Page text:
Holmes himself had a fine game, running hard and taking his two tries well.
He’ll be there or thereabouts for a Wales place against New Zealand.
What can we say?
If there was an award for the most in-form Welsh rugby player, Jasmine Joyce would come close to winning it.
The little wing is consistently top class.
Fresh from her exploits in helping Team GB win the Canada Sevens, she scored a dazzling solo try to help Bristol Bears Women extend their winning run with a 24-5 win over Harlequins.
Joyce was 26 on Saturday and the score was the perfect way to celebrate.
"I love playing rugby, so what better way to spend your birthday?” she said later.
There were seven Wales internationals in the Bristol side.
He’s the fly-half who won a cap off the bench for Wales on their north American tour in 2005 and later suffered a serious knee injury which checked his progress.
But he had a lot of talent which perhaps wasn’t always fully recognised by many of those who counted.
Anyway, he’s 37 now and still delivering.
For Bridgend on Saturday, he was at the heart of all that was good about a team performance that yielded an excellent 25-19 away win over Llandovery. One observer said it was the Ravens’ “best-ever” display at Church Bank.
Jones prompted and controlled and knocked over his goal-kicks, reminding watchers that he still has no shortage of class.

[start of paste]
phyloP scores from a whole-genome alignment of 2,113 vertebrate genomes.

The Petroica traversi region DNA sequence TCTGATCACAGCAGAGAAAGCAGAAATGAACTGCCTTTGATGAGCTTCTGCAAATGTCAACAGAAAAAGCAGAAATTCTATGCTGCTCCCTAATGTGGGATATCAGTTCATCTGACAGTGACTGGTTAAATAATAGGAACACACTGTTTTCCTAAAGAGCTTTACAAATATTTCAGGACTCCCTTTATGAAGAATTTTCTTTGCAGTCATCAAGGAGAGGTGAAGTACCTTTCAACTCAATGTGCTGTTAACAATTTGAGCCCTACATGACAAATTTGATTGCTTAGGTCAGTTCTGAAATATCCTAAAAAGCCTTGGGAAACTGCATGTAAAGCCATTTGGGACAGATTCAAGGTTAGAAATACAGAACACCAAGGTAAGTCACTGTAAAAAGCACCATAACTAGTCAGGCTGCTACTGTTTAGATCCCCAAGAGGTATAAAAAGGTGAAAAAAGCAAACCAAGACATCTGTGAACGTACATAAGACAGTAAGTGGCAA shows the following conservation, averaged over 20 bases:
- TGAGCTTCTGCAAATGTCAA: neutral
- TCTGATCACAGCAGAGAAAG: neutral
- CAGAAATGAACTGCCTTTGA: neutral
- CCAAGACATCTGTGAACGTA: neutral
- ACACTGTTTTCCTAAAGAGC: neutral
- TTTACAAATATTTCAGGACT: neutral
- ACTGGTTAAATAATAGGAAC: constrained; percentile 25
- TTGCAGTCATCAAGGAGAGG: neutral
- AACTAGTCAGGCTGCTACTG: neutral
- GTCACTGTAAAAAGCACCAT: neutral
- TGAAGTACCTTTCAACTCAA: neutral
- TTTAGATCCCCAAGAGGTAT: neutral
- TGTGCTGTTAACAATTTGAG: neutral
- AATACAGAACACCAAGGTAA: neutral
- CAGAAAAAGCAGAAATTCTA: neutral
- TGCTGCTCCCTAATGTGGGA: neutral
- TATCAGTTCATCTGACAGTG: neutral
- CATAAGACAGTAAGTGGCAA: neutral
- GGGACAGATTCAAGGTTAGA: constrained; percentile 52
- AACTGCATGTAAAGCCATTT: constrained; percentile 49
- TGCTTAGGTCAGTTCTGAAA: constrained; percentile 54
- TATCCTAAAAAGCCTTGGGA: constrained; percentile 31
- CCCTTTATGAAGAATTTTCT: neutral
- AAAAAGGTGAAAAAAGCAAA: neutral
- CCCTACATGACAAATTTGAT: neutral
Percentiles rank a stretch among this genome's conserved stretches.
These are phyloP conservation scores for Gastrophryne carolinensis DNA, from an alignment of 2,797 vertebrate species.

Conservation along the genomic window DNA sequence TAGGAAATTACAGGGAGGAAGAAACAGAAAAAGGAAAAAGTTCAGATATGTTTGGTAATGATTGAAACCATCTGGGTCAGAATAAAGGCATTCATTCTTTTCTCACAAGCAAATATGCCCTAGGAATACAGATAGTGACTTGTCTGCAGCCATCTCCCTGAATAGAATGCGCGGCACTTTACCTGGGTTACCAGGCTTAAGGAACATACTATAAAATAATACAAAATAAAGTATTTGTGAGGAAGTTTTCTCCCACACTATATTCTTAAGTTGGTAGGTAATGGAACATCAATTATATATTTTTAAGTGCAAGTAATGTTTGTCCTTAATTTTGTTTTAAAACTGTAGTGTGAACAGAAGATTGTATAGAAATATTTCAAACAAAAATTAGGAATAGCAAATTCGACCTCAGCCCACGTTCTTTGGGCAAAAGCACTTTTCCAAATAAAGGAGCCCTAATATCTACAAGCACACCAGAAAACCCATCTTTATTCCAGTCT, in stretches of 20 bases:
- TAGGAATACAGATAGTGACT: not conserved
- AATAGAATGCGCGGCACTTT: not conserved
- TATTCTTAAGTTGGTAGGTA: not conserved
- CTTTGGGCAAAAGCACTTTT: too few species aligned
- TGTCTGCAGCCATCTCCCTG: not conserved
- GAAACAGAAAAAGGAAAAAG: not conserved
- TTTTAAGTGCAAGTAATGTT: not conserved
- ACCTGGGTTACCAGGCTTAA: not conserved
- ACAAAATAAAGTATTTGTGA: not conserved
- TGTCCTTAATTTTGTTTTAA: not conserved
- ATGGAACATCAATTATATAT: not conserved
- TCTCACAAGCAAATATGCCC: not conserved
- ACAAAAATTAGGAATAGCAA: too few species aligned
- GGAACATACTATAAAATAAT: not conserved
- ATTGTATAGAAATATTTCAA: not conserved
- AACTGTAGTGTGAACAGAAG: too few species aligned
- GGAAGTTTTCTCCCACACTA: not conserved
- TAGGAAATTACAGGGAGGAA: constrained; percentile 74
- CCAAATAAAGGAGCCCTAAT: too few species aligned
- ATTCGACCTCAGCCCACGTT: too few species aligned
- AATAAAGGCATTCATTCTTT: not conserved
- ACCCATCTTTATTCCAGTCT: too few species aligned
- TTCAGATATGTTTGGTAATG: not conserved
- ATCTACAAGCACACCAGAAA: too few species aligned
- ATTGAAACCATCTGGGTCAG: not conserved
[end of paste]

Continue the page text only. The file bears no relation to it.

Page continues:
Two tries on his return to rugby after the Lions tour.
A big season beckons?
Watch him go.
The first of Welsh rugby’s professional sides to perform below their best this weekend.
Where do you start?
Their set-piece platform was unconvincing, they were comprehensively outplayed at half-back by Ruan Pienaar and Boeta Chamberlain, their midfield was one-dimensional and when they did threaten the opposition line Rhys Webb threw out a pass that was intercepted.
With a rickety platform, Gareth Anscombe found it hard to inspire them and a try resulted when Webb failed to kill an attack after dashing out of the line.
Despite making lots of ground, full-back Dan Evans wouldn't have been completely happy with his effort, either.
From somewhere the Ospreys need to find some creativity.
One of their few players to provide a spark, Mat Protheroe, left the field with 22 minutes to play, apparently because he started cramping up.